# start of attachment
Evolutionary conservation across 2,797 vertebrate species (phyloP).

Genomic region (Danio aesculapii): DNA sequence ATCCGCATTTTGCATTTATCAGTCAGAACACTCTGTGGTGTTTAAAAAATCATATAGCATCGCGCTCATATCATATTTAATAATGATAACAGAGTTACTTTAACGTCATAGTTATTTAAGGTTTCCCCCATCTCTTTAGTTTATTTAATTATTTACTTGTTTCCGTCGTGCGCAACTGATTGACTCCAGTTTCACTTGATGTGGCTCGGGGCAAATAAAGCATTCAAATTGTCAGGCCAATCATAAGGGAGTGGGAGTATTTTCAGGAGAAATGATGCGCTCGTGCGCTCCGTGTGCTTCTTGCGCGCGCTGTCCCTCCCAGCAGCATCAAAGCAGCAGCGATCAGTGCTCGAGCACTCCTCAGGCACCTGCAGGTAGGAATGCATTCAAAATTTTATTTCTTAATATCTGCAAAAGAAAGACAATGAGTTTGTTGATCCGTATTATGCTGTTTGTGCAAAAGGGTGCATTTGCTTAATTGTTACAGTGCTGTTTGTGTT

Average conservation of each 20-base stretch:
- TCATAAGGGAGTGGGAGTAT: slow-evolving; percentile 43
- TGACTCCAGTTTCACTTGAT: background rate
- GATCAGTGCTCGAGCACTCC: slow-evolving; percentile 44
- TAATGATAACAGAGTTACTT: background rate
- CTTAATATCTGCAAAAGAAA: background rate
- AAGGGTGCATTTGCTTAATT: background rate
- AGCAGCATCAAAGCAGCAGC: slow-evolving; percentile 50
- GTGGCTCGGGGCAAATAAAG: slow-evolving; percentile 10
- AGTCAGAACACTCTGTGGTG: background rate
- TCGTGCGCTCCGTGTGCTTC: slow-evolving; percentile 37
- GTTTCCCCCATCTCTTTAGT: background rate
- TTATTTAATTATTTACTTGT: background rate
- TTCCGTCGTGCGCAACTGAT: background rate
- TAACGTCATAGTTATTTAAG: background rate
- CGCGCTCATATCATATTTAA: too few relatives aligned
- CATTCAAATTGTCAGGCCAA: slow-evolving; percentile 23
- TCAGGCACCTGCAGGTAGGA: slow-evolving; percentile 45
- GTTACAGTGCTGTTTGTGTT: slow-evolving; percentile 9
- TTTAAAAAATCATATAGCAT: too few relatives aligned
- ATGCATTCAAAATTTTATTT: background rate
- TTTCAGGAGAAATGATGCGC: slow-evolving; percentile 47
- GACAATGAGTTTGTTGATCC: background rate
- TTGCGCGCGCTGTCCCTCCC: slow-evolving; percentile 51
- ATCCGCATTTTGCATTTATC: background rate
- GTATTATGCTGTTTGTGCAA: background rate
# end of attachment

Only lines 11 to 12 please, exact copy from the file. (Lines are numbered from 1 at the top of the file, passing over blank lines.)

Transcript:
- GTGGCTCGGGGCAAATAAAG: slow-evolving; percentile 10
- AGTCAGAACACTCTGTGGTG: background rate